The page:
On Sunday night, the New York Times launched a redesign of its Web site, including wider pages, additional multimedia and video features, and expanded lists of the most emailed and most blogged articles.


“Our goal when we set out to redesign the Times Web site more than a year ago was to make experiencing the New York Times online simpler and more useful,” NYTimes.com Editor in Chief Leonard M. Apcar wrote on Sunday. “We hope you conclude that we have done that on the new pages appearing for the first time this month.”


So what are bloggers saying about the redesign? In general, a whole lot of everything. Currently, Apcar’s letter about the redesign rests at the number 2 spot on the Times’ most blogged list.


Some bloggers sized up the redesign and saw the all-important impact of … bloggers.


“The Times redesign includes a page listing the most blogged stories,” writes Bloggers Blog. “If you look at the individual news stories you can see the content is on the left. This is the way many blogs display their content.”


“There’s a few lessons for bloggers to learn from the redesign, as well as some evidence that the Times itself has been learning from bloggers,” writes Six Apart (publisher of Movable Type, blogging software used by, among others, CJR Daily). “But the blog influence on the Times isn’t just limited to issues like screen real estate or the team behind the scenes, it’s visible in the aesthetic and the content of the new site as well.”


“The content of the new site shows how important blogs are to the Times Web team, as well,” adds Six Apart. “Tabs at the top make blog-friendly content like most popular stories and videos easily accessible. And there’s a new section listing the most blogged stories on the site.”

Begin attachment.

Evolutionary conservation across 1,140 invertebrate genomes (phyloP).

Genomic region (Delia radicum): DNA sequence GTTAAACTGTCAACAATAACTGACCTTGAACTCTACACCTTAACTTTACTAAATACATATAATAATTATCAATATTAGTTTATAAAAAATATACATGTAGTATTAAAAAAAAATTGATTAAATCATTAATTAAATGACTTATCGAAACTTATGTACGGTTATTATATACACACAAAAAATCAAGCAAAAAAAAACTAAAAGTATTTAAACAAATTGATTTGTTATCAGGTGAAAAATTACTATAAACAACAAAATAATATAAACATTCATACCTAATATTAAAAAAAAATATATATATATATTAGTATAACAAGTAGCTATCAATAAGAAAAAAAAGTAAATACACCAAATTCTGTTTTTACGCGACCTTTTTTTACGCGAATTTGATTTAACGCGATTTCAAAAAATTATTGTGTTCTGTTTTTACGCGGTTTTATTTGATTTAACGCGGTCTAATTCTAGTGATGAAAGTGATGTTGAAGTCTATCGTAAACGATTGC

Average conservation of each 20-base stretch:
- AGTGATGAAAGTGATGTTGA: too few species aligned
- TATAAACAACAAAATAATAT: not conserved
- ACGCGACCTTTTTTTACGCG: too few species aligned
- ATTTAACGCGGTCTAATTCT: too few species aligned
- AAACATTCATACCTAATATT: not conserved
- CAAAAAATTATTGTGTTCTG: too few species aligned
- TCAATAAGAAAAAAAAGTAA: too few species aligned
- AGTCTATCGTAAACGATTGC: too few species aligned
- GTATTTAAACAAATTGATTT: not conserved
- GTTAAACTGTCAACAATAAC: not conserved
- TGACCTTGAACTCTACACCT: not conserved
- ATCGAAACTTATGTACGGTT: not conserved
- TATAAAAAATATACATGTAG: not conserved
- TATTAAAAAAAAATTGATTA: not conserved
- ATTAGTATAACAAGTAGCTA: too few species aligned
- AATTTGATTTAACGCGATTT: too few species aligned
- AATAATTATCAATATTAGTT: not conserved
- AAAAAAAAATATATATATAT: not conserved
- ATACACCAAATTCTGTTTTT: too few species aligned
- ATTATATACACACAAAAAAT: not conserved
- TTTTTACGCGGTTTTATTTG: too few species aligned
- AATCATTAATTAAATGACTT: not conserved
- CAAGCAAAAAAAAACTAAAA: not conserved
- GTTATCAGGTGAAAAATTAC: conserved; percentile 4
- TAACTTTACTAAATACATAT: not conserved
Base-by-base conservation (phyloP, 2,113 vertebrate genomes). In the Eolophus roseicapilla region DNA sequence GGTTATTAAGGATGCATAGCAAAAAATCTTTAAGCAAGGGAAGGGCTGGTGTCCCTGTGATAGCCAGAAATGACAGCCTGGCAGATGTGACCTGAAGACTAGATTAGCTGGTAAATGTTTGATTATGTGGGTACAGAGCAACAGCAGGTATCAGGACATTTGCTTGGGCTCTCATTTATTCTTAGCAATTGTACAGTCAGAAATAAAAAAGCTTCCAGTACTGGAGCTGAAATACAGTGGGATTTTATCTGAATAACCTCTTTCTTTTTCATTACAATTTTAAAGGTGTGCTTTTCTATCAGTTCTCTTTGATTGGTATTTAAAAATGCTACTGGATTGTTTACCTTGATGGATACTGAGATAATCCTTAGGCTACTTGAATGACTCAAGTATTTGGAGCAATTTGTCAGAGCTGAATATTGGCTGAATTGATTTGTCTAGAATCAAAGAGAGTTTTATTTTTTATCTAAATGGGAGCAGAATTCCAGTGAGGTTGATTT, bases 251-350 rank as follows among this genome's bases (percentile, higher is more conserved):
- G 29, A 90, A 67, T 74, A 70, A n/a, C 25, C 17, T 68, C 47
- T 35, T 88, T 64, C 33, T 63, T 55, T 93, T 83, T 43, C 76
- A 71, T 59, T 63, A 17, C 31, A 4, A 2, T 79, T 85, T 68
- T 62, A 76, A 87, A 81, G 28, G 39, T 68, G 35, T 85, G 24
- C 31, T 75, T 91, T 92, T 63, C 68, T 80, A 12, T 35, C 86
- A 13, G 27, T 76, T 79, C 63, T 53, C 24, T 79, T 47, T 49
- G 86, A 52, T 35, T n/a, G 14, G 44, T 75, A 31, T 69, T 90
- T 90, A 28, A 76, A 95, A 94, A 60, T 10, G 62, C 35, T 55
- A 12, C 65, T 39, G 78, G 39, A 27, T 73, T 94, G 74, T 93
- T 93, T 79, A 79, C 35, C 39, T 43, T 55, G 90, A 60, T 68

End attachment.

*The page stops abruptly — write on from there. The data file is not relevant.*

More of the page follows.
In the meantime, many bloggers were applauding the Times for switching to a wider-screen format.


“Overall I think the changes are positive … and the site looks very good,” writes Two Percent Nation. “Of most interest to me from a Web design and product management perspective is their decision to design the site for computer monitors with a resolution of 1024x768. Many sites today are still designed for monitors with a resolution setting of 800x600. The advantage to designing for the larger resolution setting is being able to fit more content on the page and have more content display above the fold.”


Other bloggers were less impressed.


“All the people I’ve read have been cooing over the new NYTimes.com design, but … I don’t like it,” writes Peter Cooper. “I don’t think the world is ready for 1000 pixel-wide Web pages. … Secondly, check out all those columns and all that clutter. It reminds me of the ICQ homepage back in the day. I don’t know where to begin and/or why to look at the stuff around the edges. I’d say the BBC News site gets the whole column thing right, but the new NY Times site misses the mark for me despite having many improvements in other areas.”


Finally, for some bloggers, the Times’ redesign still suffered from that tired convention of Old Media — i.e. too much reporting, and too many stories.


“Food for thought if you believe adding lots of content is important to a Web site,” writes 4WebResults. “It is important from a search engine perspective, but remember, sites are intended for human readers. It’s easy to overwhelm someone with too many choices and too many paths.”


For our part, we give the new Times design a thumbs up — after all, isn’t giving readers new choices and options what the Web is all about?

If you'd like to get email from CJR writers and editors, add your email address to our newsletter roll and we'll be in touch.

Felix Gillette writes about the media for The New York Observer.